I don’t know if I was sacked or if I got a better paid job, but after a while I worked in the same aircraft factory as my father and we traveled to work together. Every morning when we arrived at the underground station, I would stand in the queue at the tobacconist kiosk to get a ration of five woodbines for father. It was a very cold, dark and foggy winter, there were no smokeless zones then. We went to work in the dark and traveled home in the dark. Torches were allowed in the streets, if one could get batteries, and in the thick fog people would walk in front of cars shining torches so that drivers could see the way.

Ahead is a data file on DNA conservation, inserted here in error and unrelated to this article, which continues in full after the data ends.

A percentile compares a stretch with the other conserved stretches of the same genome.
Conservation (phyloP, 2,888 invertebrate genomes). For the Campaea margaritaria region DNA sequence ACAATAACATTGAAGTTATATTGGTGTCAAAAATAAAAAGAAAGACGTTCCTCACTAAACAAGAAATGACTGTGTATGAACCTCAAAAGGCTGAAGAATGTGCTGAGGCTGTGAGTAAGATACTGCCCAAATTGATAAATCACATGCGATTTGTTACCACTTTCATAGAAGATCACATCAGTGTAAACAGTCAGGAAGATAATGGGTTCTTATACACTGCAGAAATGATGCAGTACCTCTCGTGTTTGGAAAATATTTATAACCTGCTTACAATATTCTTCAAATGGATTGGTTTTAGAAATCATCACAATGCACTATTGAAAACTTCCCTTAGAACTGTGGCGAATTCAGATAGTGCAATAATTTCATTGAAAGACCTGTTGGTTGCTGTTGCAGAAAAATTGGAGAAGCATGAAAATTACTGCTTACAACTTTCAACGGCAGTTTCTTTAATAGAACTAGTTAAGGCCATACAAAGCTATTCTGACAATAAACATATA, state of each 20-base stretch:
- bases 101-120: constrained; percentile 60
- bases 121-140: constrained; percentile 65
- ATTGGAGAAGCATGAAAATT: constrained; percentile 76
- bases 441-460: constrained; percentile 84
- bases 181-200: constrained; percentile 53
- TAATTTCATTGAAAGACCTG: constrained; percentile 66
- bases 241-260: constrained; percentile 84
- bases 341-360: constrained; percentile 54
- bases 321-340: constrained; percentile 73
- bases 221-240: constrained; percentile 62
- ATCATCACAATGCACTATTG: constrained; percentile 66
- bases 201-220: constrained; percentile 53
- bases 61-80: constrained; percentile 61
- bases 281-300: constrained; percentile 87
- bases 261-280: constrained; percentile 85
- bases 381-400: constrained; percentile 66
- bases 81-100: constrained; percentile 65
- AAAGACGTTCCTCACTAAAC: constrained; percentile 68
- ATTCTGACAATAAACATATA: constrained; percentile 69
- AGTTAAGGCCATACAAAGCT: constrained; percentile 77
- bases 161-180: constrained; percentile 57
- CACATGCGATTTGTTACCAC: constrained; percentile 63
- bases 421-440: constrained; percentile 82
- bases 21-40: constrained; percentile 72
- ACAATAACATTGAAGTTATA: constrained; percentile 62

My desire to be an actress was still strong and I read in a newspaper that a movie company was looking for a new face to star in a movie to be called “Thursday’s Child”. I went to London for an interview and the casting director, who was most enthusiastic about casting me, phoned for the director to come up from Elstree to see me right away. The director, the casting director and the agent all agreed that I was not old enough to play the lead but could be either the lead’s sister, or her best friend according to whoever they chose for the lead, colouring etc. I was so excited I could hardly get on with my job. At sixteen I was going to be a film star. I heard nothing for a few weeks and then read that Sally Ann Howes (daughter of Bobby Howes) had been chosen for the lead. I immediately phoned the agent and asked him which part I would be playing. After an ominous pause he said they were already in production and that they had forgotten about me. Well, that’s show business for you, but the disappointment was almost unbearable.